Challenging the social norms doesn’t always have to be about literally saving your life, sometimes doing something “outside the box” allows us to live a life that excites us. I have recently been afforded an opportunity to step outside of the traditional working world. Part of what motivated this shift is a need within my family for me to focus more of my energy on some things happening in our little world, but part of it is an opportunity for me to really do some soul searching and hustling to find out how it is I want to make my livelihood. As full time working people, we spend the vast majority of our waking hours working. It makes little to no sense to me to spend that time doing anything other than something that sets me on fire. I realize that’s not an opportunity that everyone is afforded, but I think too many people just go through the motions of working for a paycheck without considering if there is an alternative or if they are just settling for the thing that just happens to be right in front of them. It doesn’t make a ton of sense for me to step outside of the traditional working world and it’s definitely not the most “responsible” decision I’ve ever made. I make the higher salary, my job provides our health insurance, and we have a kid with needs that costs us an arm and a leg. We will likely have to tap into savings to cover some of our bills for the next couple of months. Despite all of these potential challenges and knowing that it would just be easier to keep doing what we were doing, we were able to come up with a plan and hustle to make and save some money so that I could take this leap without it having too much of an impact on our day to day. And you know what? If we find that it isn’t working for us, I can always go find a job. Nothing is forever. When I think about people asking “What do you do?” over the next few months, I can’t wait to tell them that I took a leap. It may not last forever and there will be new and different challenges in my new normal, but I believe this soul-searching is good important work that I need to do.
Finally, sometimes, the social norms are just not for us. By the time I was in my mid-teens, I knew that I never wanted to have biological children. It wasn’t that motherhood itself didn’t appeal to me, or that I had a medical reason I was unable to conceive or carry a child, it just very simply wasn’t a life experience that interested me at all. I didn’t talk about this this idea with really anyone other than my husband until the past few years mostly because it’s not the “norm”. The vast majority of people become parents by getting pregnant and birthing a child. The vast majority of families I knew who only had adopted children (and no bio kids) chose adoption after discovering a medical reason they could not conceive. Nothing is wrong with either of these approaches to expanding a family, they just weren’t for me and weren’t reflective of my desires or experience. Being a happily married twenty something woman who wanted to be a mom but just didn’t want to have a baby was definitely not the norm. Because of this “norm” and my reluctance to follow it, I have often wondered if I am “broken” in some way. What’s wrong with me that I have zero desire to birth a child? It seems like in our culture and in the media that every woman who desires motherhood would be thrilled to get pregnant. What I have come to believe is that there should be no shame in choosing an alternate route, that if a common cultural experience is “not for you” it’s okay. Expectations about who you should be, what you should do, how you should navigate your life should never be the only reason you follow through with something. As long as your desires are safe and healthy for you and others, throw the set of social norms out the window and do what is best for you.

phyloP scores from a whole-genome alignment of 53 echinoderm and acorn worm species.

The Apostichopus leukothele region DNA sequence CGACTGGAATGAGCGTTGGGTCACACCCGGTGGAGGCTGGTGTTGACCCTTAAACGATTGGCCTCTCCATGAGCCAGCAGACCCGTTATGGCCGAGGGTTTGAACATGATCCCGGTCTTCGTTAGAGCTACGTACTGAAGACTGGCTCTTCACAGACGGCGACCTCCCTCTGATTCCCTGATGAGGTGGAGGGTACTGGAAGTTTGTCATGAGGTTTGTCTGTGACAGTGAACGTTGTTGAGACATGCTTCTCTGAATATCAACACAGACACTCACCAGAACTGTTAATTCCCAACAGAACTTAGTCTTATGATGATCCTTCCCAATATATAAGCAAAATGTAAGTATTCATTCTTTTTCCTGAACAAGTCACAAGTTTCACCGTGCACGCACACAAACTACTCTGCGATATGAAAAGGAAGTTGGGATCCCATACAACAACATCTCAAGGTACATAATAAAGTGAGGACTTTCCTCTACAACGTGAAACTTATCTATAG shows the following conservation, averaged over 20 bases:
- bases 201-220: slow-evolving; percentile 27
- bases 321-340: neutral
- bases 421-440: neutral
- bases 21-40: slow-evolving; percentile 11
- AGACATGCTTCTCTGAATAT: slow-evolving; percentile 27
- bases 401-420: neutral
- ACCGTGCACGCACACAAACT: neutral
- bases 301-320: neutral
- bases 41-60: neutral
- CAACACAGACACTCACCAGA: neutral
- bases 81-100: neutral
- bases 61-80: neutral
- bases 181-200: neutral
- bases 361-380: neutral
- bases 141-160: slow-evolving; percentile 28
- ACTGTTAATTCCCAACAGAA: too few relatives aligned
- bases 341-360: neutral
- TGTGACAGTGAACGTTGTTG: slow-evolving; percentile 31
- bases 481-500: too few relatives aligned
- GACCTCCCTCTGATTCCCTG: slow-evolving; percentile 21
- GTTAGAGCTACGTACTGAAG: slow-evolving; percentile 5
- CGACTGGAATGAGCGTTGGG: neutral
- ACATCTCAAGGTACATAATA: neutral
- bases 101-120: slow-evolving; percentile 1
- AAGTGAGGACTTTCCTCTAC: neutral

When we really consider our deepest desires and needs, sometimes it means we have to go against the grain. I’ve watched too many people stay in toxic relationships, soul-sucking jobs, mental health battles, and a slew of other things, hanging on for dear life simply because doing what they want and need seems abnormal or scary or shameful. Perhaps worse, I’ve watched too many others (myself included), stifle their light because it seems too big and too unreal and too unattainable. Settling for what you have because the alternative seems too hard or too scary is not okay. Never, and I mean NEVER, be ashamed of doing whatever it takes to save your own life, or to chase the desires of your heart.